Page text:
OK, our Maison may not be as grand and glamourous as this one on http://www.thisoldhouse.com , but we have old terrazzo staircases and we have discovered that under layers of dust, dirt and caked on cement, we do have some terrazzo skirtings (base boards) upstairs that I have finally started sorting and cleaning. Shock horror! these are rather gorgeous! Now I have found out that terrazzo as a building material was more commonly used in the South of France than I thought, I have researched it a bit more.
Used for floors, stairs and fireplace surrounds, this is a combination of marble, granite, quartz and later glass pieces bedded into cement or resin and then ground & polished for a smooth and shiny surface. Originally, clay was the base. When machinery was developed in 1920 to speed up the process, it became even more popular as a tough and easy to clean flooring with a cool feel perfect for warmer climes.
We have two colourways that will be cleaned, recut and re-used. The chic grey/silver/lilac colourway with fragments of mother of pearl and abalone shells will go back into the modified and re-designed shower room.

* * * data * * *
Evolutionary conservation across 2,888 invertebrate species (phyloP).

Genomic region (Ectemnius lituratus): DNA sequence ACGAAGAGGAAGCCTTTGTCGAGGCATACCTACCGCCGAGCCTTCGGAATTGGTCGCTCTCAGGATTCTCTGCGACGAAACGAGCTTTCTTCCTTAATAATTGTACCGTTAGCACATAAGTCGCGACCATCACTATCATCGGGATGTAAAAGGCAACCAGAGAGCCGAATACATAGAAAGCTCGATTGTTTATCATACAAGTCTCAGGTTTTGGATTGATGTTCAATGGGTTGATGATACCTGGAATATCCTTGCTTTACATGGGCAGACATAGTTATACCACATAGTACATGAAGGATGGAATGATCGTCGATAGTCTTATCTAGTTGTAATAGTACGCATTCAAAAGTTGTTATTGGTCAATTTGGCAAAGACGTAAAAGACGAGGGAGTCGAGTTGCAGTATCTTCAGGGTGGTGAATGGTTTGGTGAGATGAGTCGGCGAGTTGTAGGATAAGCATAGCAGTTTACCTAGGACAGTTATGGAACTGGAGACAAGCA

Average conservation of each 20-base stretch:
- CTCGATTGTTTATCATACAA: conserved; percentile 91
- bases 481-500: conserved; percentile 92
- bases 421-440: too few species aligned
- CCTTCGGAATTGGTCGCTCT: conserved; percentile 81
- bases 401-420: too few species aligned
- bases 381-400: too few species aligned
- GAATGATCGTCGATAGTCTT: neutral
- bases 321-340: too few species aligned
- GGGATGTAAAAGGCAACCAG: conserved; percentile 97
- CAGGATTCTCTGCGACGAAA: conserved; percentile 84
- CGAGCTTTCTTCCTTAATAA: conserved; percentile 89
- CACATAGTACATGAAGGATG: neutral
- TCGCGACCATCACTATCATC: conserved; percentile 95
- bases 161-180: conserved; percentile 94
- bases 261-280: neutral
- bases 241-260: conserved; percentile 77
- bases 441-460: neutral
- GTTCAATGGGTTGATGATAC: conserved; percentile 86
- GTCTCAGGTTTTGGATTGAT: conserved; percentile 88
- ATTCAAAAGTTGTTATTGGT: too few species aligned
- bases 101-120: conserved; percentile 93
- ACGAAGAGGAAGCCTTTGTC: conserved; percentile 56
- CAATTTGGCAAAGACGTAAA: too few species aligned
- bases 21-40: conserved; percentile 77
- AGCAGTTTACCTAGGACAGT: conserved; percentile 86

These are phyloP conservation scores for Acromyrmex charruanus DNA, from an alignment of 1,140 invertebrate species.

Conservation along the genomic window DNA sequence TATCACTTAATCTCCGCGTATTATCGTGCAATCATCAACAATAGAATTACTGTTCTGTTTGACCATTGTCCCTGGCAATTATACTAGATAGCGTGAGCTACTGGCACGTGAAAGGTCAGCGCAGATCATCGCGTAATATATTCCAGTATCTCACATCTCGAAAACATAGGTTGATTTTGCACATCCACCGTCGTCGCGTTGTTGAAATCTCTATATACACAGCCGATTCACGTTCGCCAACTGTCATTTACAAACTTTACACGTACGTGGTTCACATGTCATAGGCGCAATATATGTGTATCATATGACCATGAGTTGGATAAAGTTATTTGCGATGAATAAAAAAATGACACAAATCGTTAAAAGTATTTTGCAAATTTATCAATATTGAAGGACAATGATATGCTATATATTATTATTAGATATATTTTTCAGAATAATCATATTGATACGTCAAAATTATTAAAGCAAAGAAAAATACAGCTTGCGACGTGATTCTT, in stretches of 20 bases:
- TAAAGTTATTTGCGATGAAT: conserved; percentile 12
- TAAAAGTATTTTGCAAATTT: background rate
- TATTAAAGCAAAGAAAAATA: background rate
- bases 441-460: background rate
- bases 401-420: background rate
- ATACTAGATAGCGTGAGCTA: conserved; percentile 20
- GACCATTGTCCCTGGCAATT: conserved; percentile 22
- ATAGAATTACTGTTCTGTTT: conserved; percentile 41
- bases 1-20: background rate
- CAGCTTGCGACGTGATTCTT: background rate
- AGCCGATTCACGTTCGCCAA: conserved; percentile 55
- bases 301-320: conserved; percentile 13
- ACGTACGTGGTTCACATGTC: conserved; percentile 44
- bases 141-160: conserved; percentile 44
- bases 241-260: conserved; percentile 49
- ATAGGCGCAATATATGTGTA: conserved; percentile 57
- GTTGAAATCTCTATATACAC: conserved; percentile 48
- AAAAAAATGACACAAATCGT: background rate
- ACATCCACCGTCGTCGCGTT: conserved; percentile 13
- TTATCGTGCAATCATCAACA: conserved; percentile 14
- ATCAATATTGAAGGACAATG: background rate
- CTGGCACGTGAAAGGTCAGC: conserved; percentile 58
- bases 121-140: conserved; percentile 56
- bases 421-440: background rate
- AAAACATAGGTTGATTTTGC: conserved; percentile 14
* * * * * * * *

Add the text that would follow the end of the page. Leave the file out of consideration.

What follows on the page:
Photos do not do these justice, will post some of it fully restored and in situ soon.
The one we found in the tulip bedroom is very pale pink with chips of black marble and silvery shell fragments again.
The colours of both suggest the early 20th century( as above) and I am pretty sure that is the period when they were fitted , so nearly a century old!
When we first viewed the house, it wasn’t one of those raw gems of a project stacked floor-to-ceiling with obvious historic features and original period details. It was a mis-matched dark, brown box with 50’s wallpaper and formica everywhere. When we started taking things down and moving things round, we were pleasantly suprised at what had been hidden above false ceilings and behind cupboards
Like the three ancient beams that hold half the house up,the rough undressed stone and giant river pebbles that make up the walls and the traces of medieval timber framework, the house is emerging from it’s ugly duckling aspect into something even better than we ever thought it could be.
The bargain first foothold in France might just be the last project. Who knew?